Protesters shout slogans during a march against the government's planned secrecy law, in Tokyo
By Kiyoshi Takenaka
TOKYO (Reuters) - Thousands of people protested in Tokyo on Thursday against a proposed secrets act that critics say would stifle information on issues such as the Fukushima nuclear crisis.
The law, proposed by Prime Minister Shinzo Abe's government, would significantly broaden the definition of official secrets, which Abe says is vital for strengthening security cooperation with main ally the United States and other countries. Tough secrecy regulations before and during World War Two have long made such legislation taboo, but the law is expected to pass when it comes to a vote next week, given the comfortable majority the ruling coalition has in both houses of parliament.
"Without the right to know, democracy cannot exist," said Yasunari Fujimoto, from the Peace Forum citizen's group, who spoke at the protest in a park near parliament.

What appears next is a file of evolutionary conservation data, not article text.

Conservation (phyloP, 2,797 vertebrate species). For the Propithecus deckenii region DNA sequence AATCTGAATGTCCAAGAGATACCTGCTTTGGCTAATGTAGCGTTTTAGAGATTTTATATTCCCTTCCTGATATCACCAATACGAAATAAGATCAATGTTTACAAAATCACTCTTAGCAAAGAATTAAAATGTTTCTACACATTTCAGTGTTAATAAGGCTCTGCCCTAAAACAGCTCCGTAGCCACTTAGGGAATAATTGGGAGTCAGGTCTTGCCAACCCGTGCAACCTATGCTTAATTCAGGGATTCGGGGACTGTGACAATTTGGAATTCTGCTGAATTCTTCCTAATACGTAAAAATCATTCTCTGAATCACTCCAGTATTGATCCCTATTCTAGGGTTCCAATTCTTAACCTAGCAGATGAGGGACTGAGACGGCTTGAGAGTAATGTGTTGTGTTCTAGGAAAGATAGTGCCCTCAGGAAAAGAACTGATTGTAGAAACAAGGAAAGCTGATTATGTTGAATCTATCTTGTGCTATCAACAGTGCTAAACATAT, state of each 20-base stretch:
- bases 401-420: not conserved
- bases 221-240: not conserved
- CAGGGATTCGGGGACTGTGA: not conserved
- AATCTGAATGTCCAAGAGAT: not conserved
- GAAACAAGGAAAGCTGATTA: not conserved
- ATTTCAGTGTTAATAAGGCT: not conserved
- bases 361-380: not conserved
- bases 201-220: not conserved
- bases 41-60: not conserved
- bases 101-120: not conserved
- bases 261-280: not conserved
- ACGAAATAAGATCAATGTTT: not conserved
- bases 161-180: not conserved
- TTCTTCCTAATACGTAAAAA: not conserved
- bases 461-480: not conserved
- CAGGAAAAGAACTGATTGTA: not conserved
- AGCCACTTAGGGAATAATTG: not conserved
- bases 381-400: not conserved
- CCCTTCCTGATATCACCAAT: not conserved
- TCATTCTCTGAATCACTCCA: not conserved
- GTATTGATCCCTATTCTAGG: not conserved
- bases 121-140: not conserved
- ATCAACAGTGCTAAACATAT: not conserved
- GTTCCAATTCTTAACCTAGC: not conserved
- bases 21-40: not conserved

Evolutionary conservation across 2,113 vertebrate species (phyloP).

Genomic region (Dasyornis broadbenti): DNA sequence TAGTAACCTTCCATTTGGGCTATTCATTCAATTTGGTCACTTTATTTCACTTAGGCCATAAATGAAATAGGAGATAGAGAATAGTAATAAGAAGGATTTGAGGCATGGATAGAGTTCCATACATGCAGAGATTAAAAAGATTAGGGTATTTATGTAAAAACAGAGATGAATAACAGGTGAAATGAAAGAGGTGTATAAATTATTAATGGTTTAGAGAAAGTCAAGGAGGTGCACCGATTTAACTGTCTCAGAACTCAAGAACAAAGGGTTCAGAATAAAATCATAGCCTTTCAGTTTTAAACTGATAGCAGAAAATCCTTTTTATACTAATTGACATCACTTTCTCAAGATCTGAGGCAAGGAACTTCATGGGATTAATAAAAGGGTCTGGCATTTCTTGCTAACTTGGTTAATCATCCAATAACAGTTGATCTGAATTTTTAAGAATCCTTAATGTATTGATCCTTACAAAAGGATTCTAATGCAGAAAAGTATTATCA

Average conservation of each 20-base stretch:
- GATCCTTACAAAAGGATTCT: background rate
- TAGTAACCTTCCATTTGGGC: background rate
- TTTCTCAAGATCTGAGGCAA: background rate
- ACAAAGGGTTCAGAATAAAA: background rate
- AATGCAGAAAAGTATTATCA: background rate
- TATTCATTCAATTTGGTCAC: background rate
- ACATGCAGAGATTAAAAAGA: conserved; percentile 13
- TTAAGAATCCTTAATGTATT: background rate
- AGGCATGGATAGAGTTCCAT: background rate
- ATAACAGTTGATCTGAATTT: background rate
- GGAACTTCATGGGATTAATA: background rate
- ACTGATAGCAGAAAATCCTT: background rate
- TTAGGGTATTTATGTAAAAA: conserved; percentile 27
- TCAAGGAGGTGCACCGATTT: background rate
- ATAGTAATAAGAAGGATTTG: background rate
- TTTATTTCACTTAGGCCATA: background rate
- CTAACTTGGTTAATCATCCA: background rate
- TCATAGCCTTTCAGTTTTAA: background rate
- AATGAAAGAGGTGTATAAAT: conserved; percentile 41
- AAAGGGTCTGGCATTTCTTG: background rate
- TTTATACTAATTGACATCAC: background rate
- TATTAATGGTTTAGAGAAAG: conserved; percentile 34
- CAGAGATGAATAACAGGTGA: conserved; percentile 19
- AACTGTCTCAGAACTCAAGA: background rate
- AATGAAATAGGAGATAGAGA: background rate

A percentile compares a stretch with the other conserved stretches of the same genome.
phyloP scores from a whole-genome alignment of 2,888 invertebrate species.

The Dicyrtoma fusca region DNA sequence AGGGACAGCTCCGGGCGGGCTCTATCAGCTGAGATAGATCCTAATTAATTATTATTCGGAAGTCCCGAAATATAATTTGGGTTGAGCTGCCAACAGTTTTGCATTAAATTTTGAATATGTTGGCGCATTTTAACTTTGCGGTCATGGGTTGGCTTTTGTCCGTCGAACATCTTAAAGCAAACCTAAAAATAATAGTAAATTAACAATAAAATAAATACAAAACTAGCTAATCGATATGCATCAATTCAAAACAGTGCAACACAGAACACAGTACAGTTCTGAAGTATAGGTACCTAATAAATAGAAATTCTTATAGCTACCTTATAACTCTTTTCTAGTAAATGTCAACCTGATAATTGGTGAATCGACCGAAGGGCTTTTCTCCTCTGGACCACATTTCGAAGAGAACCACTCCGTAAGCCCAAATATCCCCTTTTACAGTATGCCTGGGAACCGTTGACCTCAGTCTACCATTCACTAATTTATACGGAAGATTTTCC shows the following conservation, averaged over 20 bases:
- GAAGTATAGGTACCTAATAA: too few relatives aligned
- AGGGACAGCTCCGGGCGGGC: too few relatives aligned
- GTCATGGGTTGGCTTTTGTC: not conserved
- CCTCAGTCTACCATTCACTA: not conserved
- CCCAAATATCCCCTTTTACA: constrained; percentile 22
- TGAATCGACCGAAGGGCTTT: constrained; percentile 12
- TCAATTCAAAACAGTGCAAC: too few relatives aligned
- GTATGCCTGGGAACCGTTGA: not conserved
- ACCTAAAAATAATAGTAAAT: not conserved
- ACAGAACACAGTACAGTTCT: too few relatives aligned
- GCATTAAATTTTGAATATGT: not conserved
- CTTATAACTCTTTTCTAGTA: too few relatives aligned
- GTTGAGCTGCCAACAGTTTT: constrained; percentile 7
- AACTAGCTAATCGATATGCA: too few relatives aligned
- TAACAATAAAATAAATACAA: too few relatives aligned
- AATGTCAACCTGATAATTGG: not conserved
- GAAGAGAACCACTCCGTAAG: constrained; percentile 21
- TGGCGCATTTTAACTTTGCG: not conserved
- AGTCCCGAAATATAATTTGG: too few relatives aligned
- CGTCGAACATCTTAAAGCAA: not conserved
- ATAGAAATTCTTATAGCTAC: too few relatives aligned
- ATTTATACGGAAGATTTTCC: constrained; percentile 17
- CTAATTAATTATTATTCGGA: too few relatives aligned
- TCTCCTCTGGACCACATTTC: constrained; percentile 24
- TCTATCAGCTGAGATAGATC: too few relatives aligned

"If this law comes to pass, our constitution is nothing more than a scrap of paper."
Critics say the law would prevent journalists from investigating official mistakes, such as the collusion between regulators and utilities that contributed to the 2011 Fukushima nuclear disaster.
Anyone convicted of breaking the law could be jailed for up to five years.
Protesters packed into a 3,000-seat outdoor theatre in the park, with people standing in the aisles and spilling out into the park. Some held signs saying "Don't take away our freedom."
Organisers put the turnout at around 10,000.
Abe insists the law is also essential to his plan to set up a U.S.-style National Security Council.
Legal and media experts say the law is too broad and vague, making it impossible to predict what would come under its umbrella. The lack of an independent review process leaves wide latitude for abuse, they say.
"This law is absolutely unacceptable. We have a right to know everything," said Akio Hirose, a 54-year-old transport worker.
"After all, we are the voters."
(Writing by Elaine Lies; Editing by Robert Birsel)